Backcountry Navigation | Skills with Kerry Adams

28th April 2022|3min

I have been lost in the bush a couple of times. Some intentionally*, some not so intentionally. I have also learnt that ‘lost’ is a sliding scale for people. While I am comfortable now just knowing my general location, I have also watched people start to get very concerned the moment the GPS loses its lock on satellites.

However, the easiest way to ascertain your location, is never lose it in the first place. So, let’s go through a couple of tips and tricks that have served me well over the years.


Guest Blog from Kerry Adams: Kerry has an extensive background in firearms and the outdoors, leaning a lot towards safety education. As one of the NZ Mountain Safety Council Firearms Instructors, he is constantly in front of new shooters and hunters, and finds himself driven to help however he can to get them started. While he doesn't get out to hunt as much these days (young kids) - he is at the range most weeks, setting up firearms for clients as well as teaching them how to shoot them. He has previously been involved with the Deerstalkers, LandSAR and most recently FieldShooting NZ. You can check out more of what he is up to over at goodblokes.nz - say hello! 


Have the gear and understand how to use it.

It’s all very well having the latest GPS touchscreen unit with all manner of fancy functions, but if it’s not set up right, and you don’t know how to set it up, you are going to have a problem. In fact, I have personally observed two guys manage to get themselves ‘lost’ while staring at a GPS screen. I could sense the confusion starting to build as a track junction that was expected on the map wasn’t turning up. After a couple more hundred metres of following the same track and the GPS not matching up with what the lads could see on the ground, I did a quick double check on my Topo50 Map – and suggested we were at least 500 metres away from the point they thought they were. The reason? As far as I can tell, the GPS unit was getting a good signal, and the issue was more than GPS Drift – so either the maps were wrong, or the DATUM setup (how the map is ‘projected’ onto the globe) in the unit itself was incorrect. It’s important to understand that your brand-new unit, especially if sourced from overseas, may not be correctly set up out of the box.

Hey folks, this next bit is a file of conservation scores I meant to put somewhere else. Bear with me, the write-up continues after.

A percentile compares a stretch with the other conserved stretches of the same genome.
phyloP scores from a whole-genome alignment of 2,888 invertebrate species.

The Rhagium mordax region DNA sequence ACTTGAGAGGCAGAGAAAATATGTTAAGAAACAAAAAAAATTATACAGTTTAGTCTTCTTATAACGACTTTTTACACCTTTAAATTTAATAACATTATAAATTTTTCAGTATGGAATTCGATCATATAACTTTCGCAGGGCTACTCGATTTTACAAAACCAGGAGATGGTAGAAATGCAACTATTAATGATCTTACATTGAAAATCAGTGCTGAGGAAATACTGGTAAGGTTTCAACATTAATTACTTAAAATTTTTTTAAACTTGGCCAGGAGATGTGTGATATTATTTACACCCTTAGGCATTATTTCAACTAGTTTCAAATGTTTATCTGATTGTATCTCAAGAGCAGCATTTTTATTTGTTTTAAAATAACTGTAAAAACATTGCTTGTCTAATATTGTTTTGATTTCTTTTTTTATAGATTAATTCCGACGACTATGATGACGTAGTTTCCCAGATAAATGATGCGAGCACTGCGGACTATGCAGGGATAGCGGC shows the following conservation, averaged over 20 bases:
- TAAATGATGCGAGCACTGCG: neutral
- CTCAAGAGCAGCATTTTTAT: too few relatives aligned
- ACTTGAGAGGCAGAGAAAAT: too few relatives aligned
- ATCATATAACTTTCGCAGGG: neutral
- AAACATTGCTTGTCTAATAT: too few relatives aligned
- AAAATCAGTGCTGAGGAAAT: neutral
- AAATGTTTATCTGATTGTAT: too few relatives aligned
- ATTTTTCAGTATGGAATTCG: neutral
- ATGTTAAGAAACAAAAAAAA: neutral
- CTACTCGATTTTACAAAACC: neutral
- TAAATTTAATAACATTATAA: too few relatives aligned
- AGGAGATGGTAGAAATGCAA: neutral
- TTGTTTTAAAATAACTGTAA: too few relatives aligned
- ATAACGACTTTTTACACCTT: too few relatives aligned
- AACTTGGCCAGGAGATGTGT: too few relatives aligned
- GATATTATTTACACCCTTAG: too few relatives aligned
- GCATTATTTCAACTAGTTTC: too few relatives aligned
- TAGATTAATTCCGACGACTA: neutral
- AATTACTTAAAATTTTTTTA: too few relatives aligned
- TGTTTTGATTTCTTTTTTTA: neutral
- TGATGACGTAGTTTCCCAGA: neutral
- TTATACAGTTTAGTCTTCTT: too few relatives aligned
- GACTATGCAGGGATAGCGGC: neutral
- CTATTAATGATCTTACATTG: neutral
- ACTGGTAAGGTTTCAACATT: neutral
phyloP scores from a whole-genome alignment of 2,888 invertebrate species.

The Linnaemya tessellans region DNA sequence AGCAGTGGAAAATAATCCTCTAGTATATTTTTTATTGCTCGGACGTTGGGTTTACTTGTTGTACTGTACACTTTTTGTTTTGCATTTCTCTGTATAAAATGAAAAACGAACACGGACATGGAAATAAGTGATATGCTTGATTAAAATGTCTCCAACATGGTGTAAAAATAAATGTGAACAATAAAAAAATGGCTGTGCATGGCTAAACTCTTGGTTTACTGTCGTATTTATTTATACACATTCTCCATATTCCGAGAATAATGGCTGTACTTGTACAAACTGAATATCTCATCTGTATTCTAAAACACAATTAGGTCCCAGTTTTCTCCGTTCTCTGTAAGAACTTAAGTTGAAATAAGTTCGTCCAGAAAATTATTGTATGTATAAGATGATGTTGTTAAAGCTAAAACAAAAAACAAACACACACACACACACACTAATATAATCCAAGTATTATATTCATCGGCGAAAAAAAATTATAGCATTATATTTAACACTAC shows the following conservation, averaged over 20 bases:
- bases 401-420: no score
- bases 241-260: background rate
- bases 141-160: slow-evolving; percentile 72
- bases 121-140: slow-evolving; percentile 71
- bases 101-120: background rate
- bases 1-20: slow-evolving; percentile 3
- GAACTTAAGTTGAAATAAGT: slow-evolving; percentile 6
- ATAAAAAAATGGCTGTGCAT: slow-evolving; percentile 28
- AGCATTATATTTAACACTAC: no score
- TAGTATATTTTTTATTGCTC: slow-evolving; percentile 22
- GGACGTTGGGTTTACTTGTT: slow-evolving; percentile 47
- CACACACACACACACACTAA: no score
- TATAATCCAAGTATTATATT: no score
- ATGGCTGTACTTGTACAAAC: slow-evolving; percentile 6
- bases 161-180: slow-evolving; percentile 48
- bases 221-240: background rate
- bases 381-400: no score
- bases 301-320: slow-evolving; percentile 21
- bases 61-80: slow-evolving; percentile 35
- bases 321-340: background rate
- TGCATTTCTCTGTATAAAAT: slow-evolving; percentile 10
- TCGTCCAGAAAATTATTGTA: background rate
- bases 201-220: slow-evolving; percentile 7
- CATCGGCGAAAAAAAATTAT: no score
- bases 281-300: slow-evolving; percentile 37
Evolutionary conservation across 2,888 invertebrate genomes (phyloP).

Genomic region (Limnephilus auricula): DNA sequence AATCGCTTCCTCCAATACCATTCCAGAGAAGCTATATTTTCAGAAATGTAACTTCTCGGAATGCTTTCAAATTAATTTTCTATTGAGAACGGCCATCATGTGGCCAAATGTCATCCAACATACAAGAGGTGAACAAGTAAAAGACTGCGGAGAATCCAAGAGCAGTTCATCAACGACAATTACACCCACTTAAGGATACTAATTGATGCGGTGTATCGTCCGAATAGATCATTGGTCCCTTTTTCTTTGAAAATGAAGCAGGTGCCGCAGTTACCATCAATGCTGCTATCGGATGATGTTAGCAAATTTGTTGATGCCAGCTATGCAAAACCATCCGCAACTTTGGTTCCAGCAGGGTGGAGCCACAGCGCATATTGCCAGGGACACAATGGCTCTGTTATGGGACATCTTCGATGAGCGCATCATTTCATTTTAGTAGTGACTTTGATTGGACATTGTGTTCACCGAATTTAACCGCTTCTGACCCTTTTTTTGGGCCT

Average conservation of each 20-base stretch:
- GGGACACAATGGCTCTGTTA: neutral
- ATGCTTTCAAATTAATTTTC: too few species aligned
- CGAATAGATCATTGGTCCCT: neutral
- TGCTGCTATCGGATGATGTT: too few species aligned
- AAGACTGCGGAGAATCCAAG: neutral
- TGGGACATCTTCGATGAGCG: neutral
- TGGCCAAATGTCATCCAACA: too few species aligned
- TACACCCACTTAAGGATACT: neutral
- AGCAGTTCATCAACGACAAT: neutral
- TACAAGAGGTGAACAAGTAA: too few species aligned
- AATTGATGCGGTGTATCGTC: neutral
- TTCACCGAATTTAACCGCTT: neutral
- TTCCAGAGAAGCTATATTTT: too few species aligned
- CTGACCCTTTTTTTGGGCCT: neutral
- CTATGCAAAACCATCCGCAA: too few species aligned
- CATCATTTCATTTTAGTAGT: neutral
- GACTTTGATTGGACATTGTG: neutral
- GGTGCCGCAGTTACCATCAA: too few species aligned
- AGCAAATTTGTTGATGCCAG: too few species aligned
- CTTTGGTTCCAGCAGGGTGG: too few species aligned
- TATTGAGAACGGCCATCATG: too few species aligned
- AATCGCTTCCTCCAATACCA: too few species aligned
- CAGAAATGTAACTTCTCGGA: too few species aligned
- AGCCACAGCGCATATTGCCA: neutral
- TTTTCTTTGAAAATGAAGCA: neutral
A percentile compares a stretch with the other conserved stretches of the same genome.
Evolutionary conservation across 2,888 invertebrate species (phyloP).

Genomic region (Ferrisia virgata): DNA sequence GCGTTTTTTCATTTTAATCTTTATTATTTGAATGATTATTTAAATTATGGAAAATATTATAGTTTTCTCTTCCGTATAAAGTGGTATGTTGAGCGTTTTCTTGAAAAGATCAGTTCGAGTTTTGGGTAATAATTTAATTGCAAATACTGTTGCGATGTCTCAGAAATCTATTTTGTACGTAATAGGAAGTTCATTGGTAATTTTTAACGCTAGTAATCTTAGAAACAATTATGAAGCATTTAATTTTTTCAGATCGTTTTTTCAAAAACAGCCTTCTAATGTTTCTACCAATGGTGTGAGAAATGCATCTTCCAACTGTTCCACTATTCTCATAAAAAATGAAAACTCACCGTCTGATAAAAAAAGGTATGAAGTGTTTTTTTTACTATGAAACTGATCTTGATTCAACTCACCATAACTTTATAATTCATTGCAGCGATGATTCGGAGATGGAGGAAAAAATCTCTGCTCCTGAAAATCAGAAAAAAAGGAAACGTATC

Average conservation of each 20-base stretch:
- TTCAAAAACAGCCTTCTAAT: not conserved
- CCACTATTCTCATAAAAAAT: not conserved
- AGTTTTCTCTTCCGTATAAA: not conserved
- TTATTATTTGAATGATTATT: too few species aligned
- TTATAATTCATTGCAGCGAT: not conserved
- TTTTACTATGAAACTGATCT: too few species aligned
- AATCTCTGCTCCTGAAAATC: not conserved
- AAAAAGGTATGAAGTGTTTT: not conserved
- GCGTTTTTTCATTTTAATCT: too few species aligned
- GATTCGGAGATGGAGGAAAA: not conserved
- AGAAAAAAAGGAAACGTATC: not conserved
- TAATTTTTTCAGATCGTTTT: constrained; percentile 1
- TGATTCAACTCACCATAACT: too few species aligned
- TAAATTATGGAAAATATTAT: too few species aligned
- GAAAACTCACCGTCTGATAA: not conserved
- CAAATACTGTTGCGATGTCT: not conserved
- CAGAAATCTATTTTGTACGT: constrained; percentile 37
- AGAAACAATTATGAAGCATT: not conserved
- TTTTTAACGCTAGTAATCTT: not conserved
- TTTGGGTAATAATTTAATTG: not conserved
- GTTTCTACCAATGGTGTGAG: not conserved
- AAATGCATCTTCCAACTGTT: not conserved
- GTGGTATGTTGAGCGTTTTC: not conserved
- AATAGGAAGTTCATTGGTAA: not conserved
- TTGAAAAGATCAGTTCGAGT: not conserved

I have also been walked around in circles by my Garmin Watch – it had a good lock, knew where I was and where I was meant to be going – but seemed to be trying to walk me in almost random directions to get there. The issue? I was off track, and the unit was trying to lock me onto a road for travel. It couldn’t decide where the nearest road was – so I was being sent one direction and then another as it tried to figure it out. I turned off the lock function, it gave me a direct direction to where I was trying to go, and the rest was easy.

The lesson: It's important with navigation, whether it’s a sense you are not where you think you are, or a sense that the equipment is not doing what it should be, that you stop, take stock of the situation, fix what needs to be fixed and then move on. There is no point in simply continuing to walk and hope something improves with the situation. It might. It also might not.

Map and compass


Redundancy. Back up the Back up.

A few people are still hesitant to utilise a GPS for navigation. The theory being, that (much like a phone) if the battery dies, you are stuffed. So, carry spares. I vacuum pack (so they don’t get wet) spare batteries, and try and select my various devices (GPS, Headlamp, Torch, etc) to all use the same batteries – so I can swap them around if need be. AA’s are my friend!